Students with English as a second language will undergo a language and skills acquisition programme with TFEL 

trained teachers. From here, students will either enter a pathway with a more nurtured approach to learning, 

similar to the Special School or enter the core curriculum pathway.




“day 6”

Assessment and re-integration

Transition to employment

Preparation for independence



Pupils recently excluded

Pupils new to Derby

Pupils able to cope with greater learning/social demands

Pupils with large gaps in learning, learning anxiety, undiagnosed SEN

Low literacy levels, undiagnosed SEN, learning anxiety

Statutory Content/Accredited Courses

National Curriculum, shaped by needs of individual pupils

National Curriculum.  GCSE/Level 2 qualifications

National Curriculum.  Entry level qualifications up to Level 1

National Curriculum.  Entry level qualifications up to Level 2 (shaped by individual needs of pupils)

Hospital Medical (Castle)

The Castle Education Centre is used for young people who are unable to attend school for medical 

reasons. Pupils often follow a more bespoke learning pathway that reflects and supports young people with 

specific medical needs. There is a core learning offer of maths, English, Science, PHSE and ICT where pupils 

work towards nationally recognised qualifications in these subjects. The school maintain strong links with the 

medical professionals who are supporting the young people to ensure there is an integrated approach to 

providing a rich and relevant learning experience that supports pupil transition back into a mainstream setting 

or into post 16.

Enhanced Care Programme. This programme provides support to the most hard to reach looked after children 

throughout Derby City. The work is highly individualised and begins with relationship building, moving on to 

other activities to boost the children’s self-esteem, reduce their harmful behaviours and to help them enjoy 

healthy, fulfilling lives. Bespoke, often 1:1 tuition is delivered to narrow the gap between their attainment and 

that of their peers in preparation for examinations and support post 16 transition.

Reading and Intervention

All members of staff understand the importance of reading, across all subjects. The Kingsmead School is committed 

to improving the life chances of our students by continually developing their literacy skills. The closer we can bridge 

the gaps between reading ages and chronological ages – the better the outcomes for students during their time with 

us. Regular reading sessions take place every week, including ‘D.E.A.R’ time, beyond English and across many different

sessions, so that we can increase Kingsmead students’ will and skill to read and furthermore enhance the inclusion of

all, through different reading experiences and approaches. All pupils are encouraged to log reading on their reading

logs and these logs are used to identify progress in reading where pupils will be invited to the annual reading awards

to celebrate success. Annual reading assessments check the progress of all pupils.

There are different reading interventions available, dependent on need, for all pupils. Fluency, phonics, inference or

recognition of HFWs (high frequency words) are all types of skills that can require intervention. Phonics is taught to 

those pupils for whom it is appropriate. The school has invested in the ‘Read it Write it’ programme, FLASH Academy 

and a new intervention for September: That Reading Thing. All staff are offered training and support materials around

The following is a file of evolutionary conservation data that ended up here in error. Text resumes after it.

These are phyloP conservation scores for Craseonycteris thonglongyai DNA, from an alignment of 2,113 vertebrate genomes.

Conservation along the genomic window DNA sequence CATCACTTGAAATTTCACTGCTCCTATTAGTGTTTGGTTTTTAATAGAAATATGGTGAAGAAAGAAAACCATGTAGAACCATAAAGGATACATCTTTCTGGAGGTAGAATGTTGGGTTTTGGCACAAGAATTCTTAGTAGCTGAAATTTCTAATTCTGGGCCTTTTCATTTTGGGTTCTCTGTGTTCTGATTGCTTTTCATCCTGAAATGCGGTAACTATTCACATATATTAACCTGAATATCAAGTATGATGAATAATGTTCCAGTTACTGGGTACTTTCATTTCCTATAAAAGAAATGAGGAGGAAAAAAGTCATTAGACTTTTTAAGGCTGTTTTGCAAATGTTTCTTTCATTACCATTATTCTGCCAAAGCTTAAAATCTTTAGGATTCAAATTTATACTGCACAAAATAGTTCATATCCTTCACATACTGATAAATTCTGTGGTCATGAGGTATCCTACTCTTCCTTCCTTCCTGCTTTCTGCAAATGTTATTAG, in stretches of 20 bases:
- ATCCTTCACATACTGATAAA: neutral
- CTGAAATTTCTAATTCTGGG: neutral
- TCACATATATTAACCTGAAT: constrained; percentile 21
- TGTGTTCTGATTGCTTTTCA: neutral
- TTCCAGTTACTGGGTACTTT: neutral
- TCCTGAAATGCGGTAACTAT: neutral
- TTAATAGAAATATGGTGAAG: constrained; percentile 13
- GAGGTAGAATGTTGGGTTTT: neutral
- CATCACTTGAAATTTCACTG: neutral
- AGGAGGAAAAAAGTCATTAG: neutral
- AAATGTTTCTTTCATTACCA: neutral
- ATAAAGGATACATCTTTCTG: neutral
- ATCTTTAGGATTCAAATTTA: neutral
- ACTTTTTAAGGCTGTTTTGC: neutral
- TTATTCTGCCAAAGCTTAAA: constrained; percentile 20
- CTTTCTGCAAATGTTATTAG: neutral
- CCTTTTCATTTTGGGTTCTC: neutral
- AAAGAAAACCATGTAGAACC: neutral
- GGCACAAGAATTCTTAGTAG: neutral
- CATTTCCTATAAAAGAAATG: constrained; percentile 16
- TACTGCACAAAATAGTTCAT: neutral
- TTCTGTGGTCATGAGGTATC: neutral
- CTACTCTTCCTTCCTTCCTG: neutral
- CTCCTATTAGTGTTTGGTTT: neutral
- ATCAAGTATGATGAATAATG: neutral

the teaching or support of reading, in all subjects. 

Each school has a library where pupils have access to a range of excellent books to suit all abilities – we are continually

improving these spaces, to make them as accessible as possible for Kingsmead pupils and where we don’t have

something that a pupil may want to read, will look to invest in new material. The school’s ‘Reading Champions’ are on

hand to support with all things reading.

Extra-Curricular Activities

To enhance the curriculum we provide a variety of out-of-school activities, visits, residential trips and lunch time 

clubs. All pupils are encouraged to attend to promote independence and the transference of skills across the 

curriculum, and to promote healthy lifestyles and positive mental health.

Sex & Relationships Education

This is an integral part of the curriculum based on National Curriculum Areas of Study, and it is taught with care and 

sensitivity at an appropriate level depending on the child’s age and learning ability.

Religious Education

All Keystage 3 pupils have weekly RE lessons as part of their “themed curriculum” (TC). Pupils may also access RE 

through a thematic approach (e.g. in Nurture), incorporating the learning which is appropriate to their needs. This 

also includes participating in specific/themed curriculum drop down days

The curriculum for RE aims to ensure that all pupils know about and understand a range of religions and worldviews, 

by being able to describe different religious beliefs, investigate some religious questions and recognise different 

ways of life in a range of communities and cultures.

Kingsmead recognises that parent carers have the right to withdraw their child from RE lessons and/or acts of 

Collective Worship. 

Curriculum Statements

Individual Department Curriculum Statements detail what is offered to pupils within each curriculum area at each 

key stage and also shows this is delivered. To see these statements, please see ‘Individual Subject Curriculum 



The curriculum at Kingsmead has pupils at its heart. The transient and dynamic nature of our cohorts require 

frequent review to ensure the needs of our pupils are consistently well met. To this end, the whole school and 

department curriculum statements are reviewed at least 2 times per year.

The impact of our curriculum is considered against the progress and outcomes of our pupils. We seek to capture as 

much progress as possible and regularly measure personal, social, emotion development along academic progress. 

This is reported to governors termly and used by leaders and other colleagues to inform their practice and allow 

them to assess their curriculum decisions